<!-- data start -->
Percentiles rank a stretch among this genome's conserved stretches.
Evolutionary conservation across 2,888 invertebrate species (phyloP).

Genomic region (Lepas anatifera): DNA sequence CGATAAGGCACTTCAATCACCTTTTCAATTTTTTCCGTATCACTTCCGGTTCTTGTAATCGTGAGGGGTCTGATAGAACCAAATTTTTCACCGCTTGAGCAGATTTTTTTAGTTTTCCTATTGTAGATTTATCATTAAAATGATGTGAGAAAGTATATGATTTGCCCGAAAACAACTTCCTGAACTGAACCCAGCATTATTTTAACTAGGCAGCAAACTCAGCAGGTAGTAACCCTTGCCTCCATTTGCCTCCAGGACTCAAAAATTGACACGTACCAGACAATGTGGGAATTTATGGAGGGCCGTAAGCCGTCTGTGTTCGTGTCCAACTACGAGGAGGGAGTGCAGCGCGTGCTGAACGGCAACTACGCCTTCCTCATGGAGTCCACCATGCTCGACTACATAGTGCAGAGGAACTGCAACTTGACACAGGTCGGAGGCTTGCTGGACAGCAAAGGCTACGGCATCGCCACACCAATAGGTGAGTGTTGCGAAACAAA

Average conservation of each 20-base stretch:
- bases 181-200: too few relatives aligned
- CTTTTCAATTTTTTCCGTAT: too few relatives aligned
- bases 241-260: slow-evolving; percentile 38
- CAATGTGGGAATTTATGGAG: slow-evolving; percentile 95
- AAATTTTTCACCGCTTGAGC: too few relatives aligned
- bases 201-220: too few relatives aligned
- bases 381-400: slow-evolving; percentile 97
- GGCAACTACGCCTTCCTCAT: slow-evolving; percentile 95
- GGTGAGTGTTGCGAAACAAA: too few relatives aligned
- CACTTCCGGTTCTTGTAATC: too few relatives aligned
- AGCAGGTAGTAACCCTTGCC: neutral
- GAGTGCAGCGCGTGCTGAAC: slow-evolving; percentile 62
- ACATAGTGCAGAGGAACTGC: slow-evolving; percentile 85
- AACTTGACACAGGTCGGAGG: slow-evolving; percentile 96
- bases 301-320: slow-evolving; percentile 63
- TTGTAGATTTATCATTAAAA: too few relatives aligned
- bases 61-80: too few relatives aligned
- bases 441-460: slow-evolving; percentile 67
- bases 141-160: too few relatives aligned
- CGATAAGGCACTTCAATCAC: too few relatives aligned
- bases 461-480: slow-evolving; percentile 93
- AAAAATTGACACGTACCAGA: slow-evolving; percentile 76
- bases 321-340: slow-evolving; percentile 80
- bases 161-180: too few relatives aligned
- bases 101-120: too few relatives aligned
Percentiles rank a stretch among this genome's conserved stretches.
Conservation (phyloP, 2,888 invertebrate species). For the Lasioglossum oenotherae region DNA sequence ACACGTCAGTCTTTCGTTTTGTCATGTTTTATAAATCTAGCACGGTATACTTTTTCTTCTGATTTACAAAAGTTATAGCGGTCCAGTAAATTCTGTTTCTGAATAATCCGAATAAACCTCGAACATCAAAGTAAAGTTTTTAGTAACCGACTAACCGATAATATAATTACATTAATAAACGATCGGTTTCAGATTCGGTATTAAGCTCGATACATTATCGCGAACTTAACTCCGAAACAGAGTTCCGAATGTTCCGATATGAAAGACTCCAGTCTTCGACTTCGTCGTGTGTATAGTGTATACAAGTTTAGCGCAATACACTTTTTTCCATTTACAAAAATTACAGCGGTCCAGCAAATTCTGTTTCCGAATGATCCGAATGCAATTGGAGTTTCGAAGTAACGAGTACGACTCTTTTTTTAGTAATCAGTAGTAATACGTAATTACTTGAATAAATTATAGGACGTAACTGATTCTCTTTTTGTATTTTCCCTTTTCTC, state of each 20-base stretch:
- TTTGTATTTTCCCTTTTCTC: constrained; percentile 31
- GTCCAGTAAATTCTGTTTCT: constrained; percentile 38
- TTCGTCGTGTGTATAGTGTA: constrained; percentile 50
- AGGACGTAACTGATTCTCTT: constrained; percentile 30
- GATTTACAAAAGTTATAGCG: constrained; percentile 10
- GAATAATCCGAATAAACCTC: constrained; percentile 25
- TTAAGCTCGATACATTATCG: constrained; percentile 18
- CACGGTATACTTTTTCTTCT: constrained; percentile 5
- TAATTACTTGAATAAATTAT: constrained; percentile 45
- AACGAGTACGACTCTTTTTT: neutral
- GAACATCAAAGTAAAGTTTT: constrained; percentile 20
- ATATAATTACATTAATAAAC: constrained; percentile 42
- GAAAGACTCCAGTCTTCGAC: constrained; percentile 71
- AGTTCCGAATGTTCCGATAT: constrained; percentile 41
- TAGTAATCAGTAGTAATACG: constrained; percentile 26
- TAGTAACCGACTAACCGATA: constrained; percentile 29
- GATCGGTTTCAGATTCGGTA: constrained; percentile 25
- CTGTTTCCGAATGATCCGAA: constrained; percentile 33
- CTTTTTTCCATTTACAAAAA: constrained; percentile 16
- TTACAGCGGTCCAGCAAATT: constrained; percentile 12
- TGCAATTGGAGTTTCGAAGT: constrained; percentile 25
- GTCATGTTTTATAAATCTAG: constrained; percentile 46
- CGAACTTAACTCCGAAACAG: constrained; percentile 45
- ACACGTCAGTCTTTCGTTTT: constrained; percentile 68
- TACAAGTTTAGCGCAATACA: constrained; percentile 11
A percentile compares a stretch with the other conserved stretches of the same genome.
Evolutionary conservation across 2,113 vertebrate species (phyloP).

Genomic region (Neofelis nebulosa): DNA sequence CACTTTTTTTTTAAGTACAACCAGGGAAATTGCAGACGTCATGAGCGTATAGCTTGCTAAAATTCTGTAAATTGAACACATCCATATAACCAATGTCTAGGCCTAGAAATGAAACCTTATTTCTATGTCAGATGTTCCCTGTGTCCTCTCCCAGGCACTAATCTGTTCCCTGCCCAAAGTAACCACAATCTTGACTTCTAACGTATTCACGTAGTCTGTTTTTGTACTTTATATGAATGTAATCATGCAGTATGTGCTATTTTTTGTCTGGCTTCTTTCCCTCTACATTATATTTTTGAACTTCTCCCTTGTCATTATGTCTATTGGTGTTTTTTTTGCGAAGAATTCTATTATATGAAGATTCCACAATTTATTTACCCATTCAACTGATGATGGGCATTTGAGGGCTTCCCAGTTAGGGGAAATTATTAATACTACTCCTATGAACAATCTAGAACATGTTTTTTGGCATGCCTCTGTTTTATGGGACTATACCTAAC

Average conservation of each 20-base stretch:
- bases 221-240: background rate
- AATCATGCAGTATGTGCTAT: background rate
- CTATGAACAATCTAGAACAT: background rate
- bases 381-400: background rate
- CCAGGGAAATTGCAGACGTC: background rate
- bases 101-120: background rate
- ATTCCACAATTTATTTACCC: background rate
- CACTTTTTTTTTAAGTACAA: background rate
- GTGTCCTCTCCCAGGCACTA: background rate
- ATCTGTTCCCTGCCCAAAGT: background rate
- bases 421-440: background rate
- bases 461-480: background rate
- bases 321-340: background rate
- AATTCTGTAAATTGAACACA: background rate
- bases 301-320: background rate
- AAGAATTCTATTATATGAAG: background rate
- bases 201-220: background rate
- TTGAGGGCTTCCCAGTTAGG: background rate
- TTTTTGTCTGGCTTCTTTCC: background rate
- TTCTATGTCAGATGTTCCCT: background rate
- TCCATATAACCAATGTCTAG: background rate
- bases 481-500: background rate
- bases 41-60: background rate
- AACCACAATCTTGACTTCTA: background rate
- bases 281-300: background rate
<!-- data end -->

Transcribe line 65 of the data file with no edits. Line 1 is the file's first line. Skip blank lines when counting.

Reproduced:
- CCAGGGAAATTGCAGACGTC: background rate